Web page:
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Family Pursuit Adds Private Family Trees

Sunday, 18 Jan 2009 | by Mark Tucker

Last week Family Pursuit released the ability to create private family trees.  I don’t have much information about it at this time other than a press release.  I hope to check this out soon and will blog about it when I can.

  

PRESS RELEASE

Family Pursuit Announces the Release of Private Family Trees

Provo, Utah, Jan. 14 – Family Pursuit, a leader in online collaborative genealogy research tools, today announced the release of Private Family Trees.  Designed specifically for collaboration, this unique wiki-based website is now available for private use for the genealogist who is looking for a better way to work with others. Family Pursuit’s private family trees allow researchers to share not only conclusions, but their ongoing research, sources, extractions and theories with those invited to join the trees.  They are the perfect solution for sharing research with the entire family, interacting with other family genealogists, or working within a family organization or one-name study. 

Some of the collaborative tools available for private family trees include:

    Inviting an unlimited number of family members to join a private tree
    Organizing and sharing ongoing genealogy research
    Creating and assigning tasks
    Sharing research logs and extractions
    Adding living individuals
    Keeping all information about living and deceased individuals private
    Involving and mentoring family members
    Participating in family discussions
    Receiving notifications of changes made by tree users
    Rolling back and forth any change made by any user
    Advanced merging and unmerging

Along with these new private trees, Family Pursuit continues to offer its Community Tree which has been created for genealogists to share research with the genealogy community to reduce duplicate efforts, accelerate research, and network and connect with distant relatives.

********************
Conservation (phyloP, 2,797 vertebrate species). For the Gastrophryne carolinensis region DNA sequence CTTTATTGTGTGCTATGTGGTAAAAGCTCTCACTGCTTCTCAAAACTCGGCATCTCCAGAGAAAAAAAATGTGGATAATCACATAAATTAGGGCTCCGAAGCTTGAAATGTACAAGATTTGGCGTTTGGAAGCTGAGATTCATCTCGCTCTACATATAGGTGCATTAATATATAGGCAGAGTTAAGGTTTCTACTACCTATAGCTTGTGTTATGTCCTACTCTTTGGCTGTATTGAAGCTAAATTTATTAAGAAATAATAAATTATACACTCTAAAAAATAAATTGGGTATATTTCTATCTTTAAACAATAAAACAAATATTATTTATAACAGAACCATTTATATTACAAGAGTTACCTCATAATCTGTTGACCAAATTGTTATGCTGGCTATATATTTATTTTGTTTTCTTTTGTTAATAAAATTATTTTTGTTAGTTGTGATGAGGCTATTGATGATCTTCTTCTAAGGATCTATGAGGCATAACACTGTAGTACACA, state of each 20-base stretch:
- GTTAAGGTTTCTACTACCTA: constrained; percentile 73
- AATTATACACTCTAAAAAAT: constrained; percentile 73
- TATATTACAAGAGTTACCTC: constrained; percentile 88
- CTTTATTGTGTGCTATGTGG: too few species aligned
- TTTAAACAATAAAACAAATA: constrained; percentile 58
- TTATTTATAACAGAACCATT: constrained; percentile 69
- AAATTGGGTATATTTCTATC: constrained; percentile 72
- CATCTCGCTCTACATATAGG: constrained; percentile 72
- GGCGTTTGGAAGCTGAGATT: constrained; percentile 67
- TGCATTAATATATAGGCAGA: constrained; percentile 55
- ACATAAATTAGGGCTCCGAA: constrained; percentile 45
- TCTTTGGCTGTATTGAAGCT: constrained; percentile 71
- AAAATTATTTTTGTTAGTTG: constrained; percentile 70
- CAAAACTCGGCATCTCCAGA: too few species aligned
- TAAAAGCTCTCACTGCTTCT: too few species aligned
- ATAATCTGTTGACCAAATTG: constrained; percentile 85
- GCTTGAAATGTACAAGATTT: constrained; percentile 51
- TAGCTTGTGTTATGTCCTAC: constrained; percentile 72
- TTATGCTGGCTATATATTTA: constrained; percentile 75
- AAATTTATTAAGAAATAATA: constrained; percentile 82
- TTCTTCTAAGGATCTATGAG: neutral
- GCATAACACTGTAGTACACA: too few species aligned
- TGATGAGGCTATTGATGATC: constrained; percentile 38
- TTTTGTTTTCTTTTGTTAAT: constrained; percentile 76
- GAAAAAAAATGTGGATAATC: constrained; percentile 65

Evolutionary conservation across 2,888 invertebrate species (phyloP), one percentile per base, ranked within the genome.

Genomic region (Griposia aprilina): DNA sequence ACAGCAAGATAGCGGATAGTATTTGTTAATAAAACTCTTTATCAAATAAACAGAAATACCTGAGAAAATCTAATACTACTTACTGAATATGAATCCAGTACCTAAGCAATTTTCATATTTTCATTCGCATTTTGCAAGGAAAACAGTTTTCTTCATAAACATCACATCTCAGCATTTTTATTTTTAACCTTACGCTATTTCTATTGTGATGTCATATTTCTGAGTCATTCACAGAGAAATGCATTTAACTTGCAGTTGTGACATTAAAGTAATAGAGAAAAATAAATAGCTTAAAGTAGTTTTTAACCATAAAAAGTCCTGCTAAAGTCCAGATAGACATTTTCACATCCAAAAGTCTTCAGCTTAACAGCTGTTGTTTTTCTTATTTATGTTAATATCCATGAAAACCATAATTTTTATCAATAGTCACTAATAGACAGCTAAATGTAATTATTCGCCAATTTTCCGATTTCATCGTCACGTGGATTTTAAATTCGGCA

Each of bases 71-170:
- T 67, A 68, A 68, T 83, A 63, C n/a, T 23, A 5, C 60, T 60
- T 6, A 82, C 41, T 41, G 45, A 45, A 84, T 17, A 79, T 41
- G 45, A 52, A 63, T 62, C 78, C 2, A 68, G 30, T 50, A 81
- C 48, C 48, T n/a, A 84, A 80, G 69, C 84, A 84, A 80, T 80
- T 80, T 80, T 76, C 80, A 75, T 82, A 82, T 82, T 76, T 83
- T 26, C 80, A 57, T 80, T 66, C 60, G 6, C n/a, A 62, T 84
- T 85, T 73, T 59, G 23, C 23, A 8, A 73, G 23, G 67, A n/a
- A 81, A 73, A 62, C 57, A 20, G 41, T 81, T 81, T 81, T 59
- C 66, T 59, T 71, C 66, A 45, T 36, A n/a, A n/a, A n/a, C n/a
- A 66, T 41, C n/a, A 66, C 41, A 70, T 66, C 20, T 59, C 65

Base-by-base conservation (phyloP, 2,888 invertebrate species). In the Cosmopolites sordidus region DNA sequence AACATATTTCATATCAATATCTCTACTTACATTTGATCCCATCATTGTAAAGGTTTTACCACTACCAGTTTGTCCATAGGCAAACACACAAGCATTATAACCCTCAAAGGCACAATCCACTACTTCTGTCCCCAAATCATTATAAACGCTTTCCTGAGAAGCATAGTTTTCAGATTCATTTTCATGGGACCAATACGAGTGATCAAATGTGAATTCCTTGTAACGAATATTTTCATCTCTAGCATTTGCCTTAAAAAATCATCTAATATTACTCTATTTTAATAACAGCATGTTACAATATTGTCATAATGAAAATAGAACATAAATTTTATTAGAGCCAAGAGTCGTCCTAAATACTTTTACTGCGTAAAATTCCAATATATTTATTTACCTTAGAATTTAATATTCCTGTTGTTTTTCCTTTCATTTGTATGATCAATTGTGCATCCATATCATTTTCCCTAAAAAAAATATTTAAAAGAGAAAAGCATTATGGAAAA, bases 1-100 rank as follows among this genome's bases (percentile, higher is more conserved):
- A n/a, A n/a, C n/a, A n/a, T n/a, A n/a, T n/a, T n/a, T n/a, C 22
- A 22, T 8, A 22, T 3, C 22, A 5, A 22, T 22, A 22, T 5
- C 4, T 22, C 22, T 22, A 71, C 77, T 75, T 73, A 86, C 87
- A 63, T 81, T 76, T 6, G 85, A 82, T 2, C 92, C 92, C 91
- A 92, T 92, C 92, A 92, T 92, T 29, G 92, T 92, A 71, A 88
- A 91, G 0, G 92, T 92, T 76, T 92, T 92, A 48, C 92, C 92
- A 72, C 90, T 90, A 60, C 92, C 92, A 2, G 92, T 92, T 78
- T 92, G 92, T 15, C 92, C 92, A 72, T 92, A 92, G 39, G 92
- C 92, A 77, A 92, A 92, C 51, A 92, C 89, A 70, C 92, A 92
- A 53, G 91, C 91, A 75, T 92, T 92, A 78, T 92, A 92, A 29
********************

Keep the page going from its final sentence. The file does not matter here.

“We have found that many genealogists feel more comfortable working privately with those they already know.  A Private Family Tree offers this security,” said Mike Martineau, founder of Family Pursuit.  “When genealogists feel confident in their research conclusions, they will be able to easily copy their conclusions to the Community Tree for others to view and add to. A Private Family Tree also allows the inexperienced genealogist to be privately mentored by more knowledgeable relatives.  We are excited to offer a bridge between those who are overwhelmed by the amount of research and those who want to help but don’t know how.  We look forward to continuing our progress in developing these important tools, and being a part of bringing more people into the work.”

About Family Pursuit

Started in 2004, Family Pursuit, a Provo, Utah company, provides web-based applications to accelerate family history work by providing a framework for genealogy researchers to work together in their efforts and to easily share their ideas, theories, research and conclusions. Family Pursuit enables genealogy enthusiasts to involve family members who have never engaged in family history work, bringing families together in sharing the rewarding experience of researching, exploring, and creating a personal understanding of their heritage. Visit www.familypursuit.com for more information.

1 Comment »

  1. Mark, I realize that you’ve been a tester for FamilyPursuit in the past and was curious about your thoughts, so will look forward to your blogging on the subject.

    When I first learned about the website last year, I had high hopes, as it listed some very impressive features and intentions. It seemed as though development since that time had been coming more slowly than I’d hoped (as the corporate blog had been fairly quiet as to new features put in place as of late), but perhaps I’m just impatient.

    Regardless, I was pleased to see the recent announcement. The family tree entry process other than via GEDCOM is a bit painful, and the site is still devoid of a number of features that one would eventually like to see, but improvements in all areas of the website are expected. The product is still young and in beta after all.

    I certainly hope it succeeds, as its aims are lofty and well-intentioned. The company appears to answer queries through its feedback boards quite quickly, which is also a good sign. Perhaps the best way to currently interface with the product is to use your software package of choice and make changes there, while periodically uploading a GEDCOM to the site to put in place any updates for the benefit of others researching your family lines.

    We’ll have to see what the future brings. With respect to that issue, perhaps you have some insights that you’ll be able to share.

    Comment by Mark — 18 Jan 2009 @ 10:01 pm

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